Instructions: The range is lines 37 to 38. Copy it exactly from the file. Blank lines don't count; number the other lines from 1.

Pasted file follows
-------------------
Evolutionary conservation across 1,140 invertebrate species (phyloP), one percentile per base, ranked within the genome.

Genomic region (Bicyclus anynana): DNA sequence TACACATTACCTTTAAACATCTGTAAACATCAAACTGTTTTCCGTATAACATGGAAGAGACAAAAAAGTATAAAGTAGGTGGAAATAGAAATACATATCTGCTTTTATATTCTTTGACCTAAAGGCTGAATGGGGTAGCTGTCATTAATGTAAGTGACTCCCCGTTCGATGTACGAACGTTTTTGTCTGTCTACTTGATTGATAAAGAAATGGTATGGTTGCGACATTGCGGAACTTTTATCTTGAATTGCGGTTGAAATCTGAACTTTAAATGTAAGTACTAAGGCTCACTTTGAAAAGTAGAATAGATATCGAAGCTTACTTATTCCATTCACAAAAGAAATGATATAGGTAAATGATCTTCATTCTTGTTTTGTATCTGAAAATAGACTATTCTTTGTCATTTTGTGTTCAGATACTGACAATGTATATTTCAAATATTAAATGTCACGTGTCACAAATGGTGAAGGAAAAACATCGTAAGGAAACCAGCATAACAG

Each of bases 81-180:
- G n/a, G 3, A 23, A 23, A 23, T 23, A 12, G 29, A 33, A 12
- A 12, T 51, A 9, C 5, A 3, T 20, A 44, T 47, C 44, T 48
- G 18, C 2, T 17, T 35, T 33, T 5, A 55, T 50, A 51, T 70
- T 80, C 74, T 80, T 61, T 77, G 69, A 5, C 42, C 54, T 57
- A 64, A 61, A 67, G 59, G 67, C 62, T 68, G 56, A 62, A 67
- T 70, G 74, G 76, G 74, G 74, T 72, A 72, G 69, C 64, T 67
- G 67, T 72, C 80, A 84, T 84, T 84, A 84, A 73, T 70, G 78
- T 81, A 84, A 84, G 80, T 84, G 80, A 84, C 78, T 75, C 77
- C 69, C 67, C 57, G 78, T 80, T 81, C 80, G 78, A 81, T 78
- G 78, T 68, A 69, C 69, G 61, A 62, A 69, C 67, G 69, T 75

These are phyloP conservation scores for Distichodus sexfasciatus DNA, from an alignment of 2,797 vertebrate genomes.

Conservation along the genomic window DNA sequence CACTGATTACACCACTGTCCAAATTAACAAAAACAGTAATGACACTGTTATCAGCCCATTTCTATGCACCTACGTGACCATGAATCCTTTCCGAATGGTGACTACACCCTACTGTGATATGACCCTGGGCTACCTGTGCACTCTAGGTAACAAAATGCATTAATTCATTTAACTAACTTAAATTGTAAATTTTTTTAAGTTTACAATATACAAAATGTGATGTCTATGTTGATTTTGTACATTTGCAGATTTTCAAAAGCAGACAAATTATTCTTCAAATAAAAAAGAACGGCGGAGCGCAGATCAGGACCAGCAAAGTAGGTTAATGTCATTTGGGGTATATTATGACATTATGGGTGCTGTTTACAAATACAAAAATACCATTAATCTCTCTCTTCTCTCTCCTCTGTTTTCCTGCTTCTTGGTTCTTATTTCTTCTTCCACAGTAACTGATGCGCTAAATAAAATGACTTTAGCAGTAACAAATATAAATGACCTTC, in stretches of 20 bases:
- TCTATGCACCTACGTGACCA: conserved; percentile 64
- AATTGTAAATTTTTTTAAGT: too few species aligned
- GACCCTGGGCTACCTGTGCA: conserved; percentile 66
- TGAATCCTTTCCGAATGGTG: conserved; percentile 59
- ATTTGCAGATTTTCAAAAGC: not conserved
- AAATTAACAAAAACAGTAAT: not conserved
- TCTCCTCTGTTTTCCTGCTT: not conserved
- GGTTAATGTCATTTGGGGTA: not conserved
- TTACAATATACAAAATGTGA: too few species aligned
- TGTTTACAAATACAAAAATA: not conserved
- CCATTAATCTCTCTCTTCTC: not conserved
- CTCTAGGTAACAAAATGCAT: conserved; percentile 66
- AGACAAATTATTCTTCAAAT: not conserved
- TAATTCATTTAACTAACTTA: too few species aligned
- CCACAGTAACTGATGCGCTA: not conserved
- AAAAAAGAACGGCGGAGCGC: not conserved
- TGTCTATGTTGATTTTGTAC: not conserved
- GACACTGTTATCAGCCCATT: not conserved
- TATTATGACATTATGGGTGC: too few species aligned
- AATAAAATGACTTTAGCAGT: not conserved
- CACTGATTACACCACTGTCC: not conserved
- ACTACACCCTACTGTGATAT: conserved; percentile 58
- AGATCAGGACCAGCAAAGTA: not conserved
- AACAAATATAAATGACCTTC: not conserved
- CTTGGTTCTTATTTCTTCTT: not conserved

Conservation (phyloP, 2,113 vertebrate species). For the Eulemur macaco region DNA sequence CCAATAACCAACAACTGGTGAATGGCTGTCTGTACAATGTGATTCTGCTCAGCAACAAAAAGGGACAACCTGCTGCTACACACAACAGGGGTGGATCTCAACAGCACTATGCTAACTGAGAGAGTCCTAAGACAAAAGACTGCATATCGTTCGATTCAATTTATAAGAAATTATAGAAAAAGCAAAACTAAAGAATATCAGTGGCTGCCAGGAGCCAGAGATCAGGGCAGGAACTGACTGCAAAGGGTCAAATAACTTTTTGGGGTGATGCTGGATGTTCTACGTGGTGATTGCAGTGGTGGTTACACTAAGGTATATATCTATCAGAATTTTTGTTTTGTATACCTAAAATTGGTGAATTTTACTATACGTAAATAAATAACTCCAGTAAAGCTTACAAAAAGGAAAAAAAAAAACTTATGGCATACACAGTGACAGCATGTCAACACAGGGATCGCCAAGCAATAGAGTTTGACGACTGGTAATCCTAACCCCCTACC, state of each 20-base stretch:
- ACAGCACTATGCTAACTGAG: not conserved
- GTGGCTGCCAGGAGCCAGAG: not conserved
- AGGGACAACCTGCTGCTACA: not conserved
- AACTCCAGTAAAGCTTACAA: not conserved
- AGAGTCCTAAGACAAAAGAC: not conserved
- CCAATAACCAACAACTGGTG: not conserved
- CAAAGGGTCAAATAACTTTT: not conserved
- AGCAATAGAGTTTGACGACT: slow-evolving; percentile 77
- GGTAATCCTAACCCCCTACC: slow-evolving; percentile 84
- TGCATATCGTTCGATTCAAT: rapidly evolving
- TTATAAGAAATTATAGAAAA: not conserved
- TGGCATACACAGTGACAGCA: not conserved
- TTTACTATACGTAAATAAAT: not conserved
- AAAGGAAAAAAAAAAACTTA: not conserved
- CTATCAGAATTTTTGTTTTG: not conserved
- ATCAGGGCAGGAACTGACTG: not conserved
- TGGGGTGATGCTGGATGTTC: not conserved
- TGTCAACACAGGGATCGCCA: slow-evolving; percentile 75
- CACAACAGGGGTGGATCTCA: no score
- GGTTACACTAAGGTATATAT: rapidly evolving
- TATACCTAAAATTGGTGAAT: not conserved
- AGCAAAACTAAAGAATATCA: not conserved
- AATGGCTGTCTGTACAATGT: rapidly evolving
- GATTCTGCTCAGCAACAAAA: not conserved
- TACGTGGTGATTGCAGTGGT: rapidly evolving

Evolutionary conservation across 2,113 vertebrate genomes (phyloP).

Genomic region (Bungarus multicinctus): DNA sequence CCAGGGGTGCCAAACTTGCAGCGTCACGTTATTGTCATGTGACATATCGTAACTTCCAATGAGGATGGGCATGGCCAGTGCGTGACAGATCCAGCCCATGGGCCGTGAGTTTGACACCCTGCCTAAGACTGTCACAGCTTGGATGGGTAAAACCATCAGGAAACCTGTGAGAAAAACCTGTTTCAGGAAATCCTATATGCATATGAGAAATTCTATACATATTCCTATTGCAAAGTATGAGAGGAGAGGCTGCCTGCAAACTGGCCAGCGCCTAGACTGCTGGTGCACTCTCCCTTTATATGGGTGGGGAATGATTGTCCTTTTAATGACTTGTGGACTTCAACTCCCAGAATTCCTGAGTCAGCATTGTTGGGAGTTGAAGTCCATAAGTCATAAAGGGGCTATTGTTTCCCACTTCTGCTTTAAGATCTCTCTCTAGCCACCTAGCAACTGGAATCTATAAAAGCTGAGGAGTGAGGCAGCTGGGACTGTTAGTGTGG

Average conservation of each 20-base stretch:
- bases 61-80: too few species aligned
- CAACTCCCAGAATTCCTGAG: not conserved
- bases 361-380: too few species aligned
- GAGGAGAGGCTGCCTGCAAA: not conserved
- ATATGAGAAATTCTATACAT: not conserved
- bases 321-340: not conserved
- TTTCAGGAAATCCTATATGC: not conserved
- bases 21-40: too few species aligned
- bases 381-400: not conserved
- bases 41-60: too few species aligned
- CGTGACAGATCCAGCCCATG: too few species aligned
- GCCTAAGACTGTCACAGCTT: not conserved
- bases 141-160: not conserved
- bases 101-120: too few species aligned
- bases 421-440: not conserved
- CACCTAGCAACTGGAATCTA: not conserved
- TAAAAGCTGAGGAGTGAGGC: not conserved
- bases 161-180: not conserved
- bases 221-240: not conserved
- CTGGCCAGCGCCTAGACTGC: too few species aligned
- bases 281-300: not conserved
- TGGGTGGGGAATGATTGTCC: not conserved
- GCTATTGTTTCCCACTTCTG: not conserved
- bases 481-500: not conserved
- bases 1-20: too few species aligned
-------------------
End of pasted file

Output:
- ACTACACCCTACTGTGATAT: conserved; percentile 58
- AGATCAGGACCAGCAAAGTA: not conserved